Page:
Here are a few tips on how to optimize for DuckDuckGo. Some of these hints will be helpful no matter what search engine you are targeting, but a few of them are clearly meant to increase your chance of a hit on this “smarter” web searcher:

  • Value quality above all else. DuckDuckGo prides itself on its high standards in delivering search results. It won’t offer users a site that it considers subpar, and so the cleaner and more targeted your content, the greater chance you’ll get a hit.
  • Link to Wikipedia. DuckDuckGo highly values crowdsourced sites such as Wikipedia. Linking to them on your pages will get you better results.
  • Don’t block the DuckDuckGo bot. Yeah, seems like obvious advice, but it has to be said.
  • Use geotargeted keywords. The search engine will match you with local search results if you qualify as a local business, averaging under 10,000 visitors per month. But you still need to use smart keywords to show up in results.
  • Optimize your site for mobile. Chances are if someone new finds DuckDuckGo by using iOS 8, they’ll be doing it on a mobile device, either an iPad or an iPhone. Make sure, then, that those mobile surfers can access your site by making it mobile-friendly.

How Will DuckDuckGo Impact Google Targeting?

The answer, at least in the short term: Not much. Right now on the average day Google processes more than two times the number of searches done on DuckDuckGo in a year. That gap will probably shrink with the iOS love, but there’s very little chance that DuckDuckGo will truly infringe on Google’s traffic anytime soon.

And that means that, for now, SEOs shouldn’t be changing their current Google optimization strategy. Instead they should be enhancing it with the tips mentioned above for optimizing search results on DuckDuckGo.

There are many things SEOs can do for Google that will also pay off for DuckDuckGo. For example, putting up better-quality content and using geo-targeted keywords will pay dividends on both search engines.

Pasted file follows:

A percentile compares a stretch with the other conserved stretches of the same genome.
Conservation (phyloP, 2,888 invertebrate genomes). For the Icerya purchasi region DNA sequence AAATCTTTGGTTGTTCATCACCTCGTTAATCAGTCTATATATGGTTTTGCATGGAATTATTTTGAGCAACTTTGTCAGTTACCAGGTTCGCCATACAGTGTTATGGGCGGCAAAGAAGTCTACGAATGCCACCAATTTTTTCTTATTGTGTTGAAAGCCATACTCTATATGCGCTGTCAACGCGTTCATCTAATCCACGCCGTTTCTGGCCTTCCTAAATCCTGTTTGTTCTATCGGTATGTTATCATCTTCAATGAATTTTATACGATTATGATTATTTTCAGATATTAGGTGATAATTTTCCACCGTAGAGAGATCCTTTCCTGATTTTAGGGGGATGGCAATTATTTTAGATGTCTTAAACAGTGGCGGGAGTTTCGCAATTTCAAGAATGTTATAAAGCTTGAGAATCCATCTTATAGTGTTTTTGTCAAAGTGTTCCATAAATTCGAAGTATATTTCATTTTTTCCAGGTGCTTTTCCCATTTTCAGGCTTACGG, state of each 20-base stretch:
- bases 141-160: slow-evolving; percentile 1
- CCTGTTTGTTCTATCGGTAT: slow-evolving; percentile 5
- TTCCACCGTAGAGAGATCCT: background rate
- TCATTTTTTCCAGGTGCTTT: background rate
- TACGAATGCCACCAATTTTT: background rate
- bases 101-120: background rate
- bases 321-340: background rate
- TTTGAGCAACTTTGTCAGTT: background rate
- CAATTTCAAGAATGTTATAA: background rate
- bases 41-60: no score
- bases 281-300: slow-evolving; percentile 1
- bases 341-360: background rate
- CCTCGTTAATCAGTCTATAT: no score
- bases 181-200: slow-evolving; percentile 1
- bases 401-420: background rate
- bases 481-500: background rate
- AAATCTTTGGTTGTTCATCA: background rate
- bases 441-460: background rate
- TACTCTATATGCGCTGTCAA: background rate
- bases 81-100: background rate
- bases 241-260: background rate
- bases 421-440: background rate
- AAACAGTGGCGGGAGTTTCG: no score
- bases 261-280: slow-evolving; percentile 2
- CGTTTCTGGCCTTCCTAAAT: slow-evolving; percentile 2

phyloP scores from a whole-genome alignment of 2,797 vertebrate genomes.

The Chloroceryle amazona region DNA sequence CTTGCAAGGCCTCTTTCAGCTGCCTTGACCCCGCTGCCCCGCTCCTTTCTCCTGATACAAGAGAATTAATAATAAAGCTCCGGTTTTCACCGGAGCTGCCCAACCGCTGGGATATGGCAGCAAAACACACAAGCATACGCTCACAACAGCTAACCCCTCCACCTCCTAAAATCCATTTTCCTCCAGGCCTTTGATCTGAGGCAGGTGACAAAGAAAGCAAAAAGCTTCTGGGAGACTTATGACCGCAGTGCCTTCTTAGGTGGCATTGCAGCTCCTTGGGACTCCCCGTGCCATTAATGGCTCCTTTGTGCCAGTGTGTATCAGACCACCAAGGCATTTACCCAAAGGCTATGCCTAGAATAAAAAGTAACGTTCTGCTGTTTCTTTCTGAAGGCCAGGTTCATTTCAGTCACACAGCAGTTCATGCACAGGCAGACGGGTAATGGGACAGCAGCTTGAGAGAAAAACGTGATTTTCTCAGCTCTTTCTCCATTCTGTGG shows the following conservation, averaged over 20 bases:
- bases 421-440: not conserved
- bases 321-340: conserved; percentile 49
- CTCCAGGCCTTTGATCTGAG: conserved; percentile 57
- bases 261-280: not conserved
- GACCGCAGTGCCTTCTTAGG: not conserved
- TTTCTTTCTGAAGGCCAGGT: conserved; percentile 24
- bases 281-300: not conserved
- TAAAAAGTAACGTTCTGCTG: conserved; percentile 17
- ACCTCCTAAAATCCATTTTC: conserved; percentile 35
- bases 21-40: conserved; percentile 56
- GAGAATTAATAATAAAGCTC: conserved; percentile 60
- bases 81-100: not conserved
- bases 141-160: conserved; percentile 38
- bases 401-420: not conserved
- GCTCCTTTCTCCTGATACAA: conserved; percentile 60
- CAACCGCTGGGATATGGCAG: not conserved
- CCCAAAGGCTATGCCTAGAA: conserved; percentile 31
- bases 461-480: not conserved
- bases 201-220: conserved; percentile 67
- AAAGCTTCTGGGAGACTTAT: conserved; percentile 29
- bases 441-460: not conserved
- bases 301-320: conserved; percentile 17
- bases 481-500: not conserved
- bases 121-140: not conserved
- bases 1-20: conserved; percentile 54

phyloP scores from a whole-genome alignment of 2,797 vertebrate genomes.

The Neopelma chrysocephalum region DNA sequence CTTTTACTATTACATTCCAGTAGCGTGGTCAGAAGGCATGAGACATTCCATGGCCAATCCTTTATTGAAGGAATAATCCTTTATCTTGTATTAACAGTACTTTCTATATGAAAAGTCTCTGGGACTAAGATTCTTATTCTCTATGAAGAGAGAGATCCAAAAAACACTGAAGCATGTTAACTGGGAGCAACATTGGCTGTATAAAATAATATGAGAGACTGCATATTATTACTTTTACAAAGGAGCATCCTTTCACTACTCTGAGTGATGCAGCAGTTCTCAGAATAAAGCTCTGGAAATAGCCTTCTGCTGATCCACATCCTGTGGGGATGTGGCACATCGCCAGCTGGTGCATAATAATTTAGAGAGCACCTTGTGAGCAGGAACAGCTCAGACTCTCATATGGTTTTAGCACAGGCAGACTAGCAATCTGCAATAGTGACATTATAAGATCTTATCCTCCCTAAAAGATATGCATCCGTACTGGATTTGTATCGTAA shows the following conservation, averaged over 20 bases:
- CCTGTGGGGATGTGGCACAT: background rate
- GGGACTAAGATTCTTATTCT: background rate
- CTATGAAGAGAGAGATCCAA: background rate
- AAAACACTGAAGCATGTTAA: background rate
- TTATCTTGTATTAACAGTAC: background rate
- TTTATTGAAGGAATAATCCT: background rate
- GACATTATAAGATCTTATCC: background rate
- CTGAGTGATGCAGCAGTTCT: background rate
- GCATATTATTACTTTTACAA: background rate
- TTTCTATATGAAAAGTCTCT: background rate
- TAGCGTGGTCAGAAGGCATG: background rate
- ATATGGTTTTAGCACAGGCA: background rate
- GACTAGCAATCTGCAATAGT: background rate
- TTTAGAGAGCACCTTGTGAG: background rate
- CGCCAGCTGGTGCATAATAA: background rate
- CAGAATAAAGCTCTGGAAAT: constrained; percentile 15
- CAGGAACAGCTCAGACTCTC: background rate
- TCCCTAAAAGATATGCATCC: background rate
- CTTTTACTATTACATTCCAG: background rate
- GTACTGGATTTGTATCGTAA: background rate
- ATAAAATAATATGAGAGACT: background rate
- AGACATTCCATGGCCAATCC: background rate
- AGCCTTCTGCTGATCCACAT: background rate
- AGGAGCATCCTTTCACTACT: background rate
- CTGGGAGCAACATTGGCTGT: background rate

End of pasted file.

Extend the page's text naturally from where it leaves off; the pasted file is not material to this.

But in the long run, there is one advantage DuckDuckGo holds over Google, and that’s the lack of privacy concerns. Google holds on to search data long after you’ve typed in your keyword, and that’s disturbing to a great many online users. They would prefer to have an anonymous footprint, and so eventually, with more publicity about DuckDuckGo and more outcry over Google’s complete lack of regard for privacy, there could be a backlash against the dominant search engine. That’s when SEOs need to really start tweaking their targeting.

The Bottom Line

DuckDuckGo is very promising and could be a big deal sometime in the future. That future will come a little sooner with the inclusion in iOS 8. But it’s still way too early for SEOs to be ripping up their search strategies in favor of the startup. Google’s still king, while DuckDuckGo waits in the wing.


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Adrienne Erin writes twice weekly for SiteProNews about online marketing strategies that help businesses like Blanchard Machinery succeed. Follow @adrienneerin on Twitter to see more of her work or get in touch.